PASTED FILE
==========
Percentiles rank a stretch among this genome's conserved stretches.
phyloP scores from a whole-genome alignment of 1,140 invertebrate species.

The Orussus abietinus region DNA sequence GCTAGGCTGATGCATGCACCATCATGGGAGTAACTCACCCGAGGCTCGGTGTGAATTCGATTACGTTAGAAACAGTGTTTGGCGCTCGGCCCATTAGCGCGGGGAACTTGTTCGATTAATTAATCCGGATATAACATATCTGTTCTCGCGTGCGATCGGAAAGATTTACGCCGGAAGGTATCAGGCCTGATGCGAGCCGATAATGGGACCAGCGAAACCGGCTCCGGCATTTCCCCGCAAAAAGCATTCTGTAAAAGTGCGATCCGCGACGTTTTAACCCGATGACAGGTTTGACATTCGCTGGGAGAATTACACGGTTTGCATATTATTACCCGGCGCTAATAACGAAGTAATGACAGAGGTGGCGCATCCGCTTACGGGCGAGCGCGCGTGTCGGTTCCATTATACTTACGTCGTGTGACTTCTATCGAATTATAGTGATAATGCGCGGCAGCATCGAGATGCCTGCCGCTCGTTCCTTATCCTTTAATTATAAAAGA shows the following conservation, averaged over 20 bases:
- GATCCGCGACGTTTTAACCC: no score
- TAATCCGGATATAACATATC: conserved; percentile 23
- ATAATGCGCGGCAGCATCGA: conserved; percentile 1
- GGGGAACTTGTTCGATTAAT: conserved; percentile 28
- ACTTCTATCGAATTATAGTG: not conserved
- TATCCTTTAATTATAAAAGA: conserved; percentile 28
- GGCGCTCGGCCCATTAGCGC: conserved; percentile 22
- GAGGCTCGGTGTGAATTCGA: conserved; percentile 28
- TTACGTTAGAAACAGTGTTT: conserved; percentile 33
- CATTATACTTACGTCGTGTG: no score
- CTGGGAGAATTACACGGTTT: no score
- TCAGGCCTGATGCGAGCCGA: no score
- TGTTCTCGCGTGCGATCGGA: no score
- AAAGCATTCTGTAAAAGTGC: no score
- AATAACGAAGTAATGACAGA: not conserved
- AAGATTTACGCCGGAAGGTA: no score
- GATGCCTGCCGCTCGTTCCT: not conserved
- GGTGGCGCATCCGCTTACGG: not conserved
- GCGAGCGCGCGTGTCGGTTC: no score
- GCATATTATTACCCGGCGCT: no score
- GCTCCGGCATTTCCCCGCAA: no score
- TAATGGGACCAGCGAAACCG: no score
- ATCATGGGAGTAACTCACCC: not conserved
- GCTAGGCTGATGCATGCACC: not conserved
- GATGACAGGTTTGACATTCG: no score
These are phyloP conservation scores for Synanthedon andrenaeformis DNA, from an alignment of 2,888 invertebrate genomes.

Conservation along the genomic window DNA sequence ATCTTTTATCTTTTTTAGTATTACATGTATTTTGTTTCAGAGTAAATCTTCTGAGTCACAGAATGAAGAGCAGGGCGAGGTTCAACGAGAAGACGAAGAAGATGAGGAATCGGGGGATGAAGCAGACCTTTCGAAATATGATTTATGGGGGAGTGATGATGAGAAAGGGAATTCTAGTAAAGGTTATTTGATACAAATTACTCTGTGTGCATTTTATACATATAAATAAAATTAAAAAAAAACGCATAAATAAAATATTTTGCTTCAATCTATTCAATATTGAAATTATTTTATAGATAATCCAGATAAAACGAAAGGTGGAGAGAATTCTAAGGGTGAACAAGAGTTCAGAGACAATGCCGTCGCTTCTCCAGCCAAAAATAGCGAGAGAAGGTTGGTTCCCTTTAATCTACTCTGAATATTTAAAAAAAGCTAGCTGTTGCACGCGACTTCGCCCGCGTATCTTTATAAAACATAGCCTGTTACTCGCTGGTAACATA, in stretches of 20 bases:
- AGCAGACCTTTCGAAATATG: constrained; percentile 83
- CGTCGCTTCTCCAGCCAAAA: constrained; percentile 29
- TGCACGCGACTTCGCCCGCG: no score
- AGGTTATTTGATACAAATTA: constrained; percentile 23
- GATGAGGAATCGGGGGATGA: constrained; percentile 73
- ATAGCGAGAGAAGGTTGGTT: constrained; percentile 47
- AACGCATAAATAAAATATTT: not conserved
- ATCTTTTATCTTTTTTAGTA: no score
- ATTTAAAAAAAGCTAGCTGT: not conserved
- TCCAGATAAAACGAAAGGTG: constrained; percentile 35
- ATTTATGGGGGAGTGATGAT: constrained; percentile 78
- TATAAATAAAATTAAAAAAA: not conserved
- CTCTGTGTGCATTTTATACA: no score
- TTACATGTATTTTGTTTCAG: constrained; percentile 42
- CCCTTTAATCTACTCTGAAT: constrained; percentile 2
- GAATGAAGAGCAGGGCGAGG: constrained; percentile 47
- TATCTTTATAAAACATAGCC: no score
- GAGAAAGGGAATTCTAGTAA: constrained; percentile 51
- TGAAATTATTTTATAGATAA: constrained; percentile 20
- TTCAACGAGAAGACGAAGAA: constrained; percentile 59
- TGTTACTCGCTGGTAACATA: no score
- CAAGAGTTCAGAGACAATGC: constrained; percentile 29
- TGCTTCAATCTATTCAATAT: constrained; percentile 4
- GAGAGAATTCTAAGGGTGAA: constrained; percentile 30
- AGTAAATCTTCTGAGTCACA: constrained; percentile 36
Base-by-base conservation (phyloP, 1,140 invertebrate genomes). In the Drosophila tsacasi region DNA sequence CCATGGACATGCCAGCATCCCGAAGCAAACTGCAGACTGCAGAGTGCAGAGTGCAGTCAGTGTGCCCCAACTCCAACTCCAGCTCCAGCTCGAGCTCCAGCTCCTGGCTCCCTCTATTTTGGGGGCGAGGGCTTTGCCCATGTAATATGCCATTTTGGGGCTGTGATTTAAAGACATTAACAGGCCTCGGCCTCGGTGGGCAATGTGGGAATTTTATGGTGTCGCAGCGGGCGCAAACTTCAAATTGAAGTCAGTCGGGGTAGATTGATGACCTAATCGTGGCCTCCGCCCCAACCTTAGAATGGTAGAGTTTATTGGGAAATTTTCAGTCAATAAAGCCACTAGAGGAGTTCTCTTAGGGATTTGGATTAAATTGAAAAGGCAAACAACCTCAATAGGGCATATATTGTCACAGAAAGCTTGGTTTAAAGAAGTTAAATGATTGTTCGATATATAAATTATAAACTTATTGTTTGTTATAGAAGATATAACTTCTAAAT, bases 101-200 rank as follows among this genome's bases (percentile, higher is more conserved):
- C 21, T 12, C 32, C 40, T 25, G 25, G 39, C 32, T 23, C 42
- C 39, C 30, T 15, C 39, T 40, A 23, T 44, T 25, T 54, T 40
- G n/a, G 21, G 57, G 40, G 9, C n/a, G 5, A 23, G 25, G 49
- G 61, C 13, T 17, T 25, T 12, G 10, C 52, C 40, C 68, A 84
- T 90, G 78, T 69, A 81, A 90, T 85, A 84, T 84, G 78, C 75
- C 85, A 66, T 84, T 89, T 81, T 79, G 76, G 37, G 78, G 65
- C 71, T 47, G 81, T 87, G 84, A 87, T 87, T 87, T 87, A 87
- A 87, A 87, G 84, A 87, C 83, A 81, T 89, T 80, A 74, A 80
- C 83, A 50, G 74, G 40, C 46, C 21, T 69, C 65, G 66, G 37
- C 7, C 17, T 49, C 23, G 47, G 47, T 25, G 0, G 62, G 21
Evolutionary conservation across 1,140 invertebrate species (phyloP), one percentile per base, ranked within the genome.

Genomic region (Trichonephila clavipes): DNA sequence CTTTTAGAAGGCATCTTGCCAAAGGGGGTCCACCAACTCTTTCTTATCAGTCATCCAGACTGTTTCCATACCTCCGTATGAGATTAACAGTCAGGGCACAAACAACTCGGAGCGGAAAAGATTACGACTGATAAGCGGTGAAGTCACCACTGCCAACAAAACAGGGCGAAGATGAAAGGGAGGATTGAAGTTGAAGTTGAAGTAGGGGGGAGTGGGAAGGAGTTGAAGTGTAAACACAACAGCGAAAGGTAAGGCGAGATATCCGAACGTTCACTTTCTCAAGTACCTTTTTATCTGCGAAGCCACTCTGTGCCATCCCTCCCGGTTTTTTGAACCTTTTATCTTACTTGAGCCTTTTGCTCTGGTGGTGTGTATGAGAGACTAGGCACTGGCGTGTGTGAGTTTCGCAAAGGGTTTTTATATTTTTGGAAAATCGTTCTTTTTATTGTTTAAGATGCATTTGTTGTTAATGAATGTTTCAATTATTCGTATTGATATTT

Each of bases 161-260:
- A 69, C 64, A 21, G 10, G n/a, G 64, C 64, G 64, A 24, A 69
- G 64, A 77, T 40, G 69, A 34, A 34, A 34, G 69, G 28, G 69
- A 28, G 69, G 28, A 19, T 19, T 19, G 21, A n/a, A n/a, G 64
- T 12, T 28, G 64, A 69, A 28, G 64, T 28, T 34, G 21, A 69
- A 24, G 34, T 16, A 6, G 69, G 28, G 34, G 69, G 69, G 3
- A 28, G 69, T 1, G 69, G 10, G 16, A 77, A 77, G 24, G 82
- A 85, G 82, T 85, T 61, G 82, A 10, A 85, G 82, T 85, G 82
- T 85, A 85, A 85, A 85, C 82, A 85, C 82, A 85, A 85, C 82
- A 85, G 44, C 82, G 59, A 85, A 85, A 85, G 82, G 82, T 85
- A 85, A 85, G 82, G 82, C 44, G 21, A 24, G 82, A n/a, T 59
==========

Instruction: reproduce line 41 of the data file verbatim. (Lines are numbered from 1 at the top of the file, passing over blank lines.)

- ATTTATGGGGGAGTGATGAT: constrained; percentile 78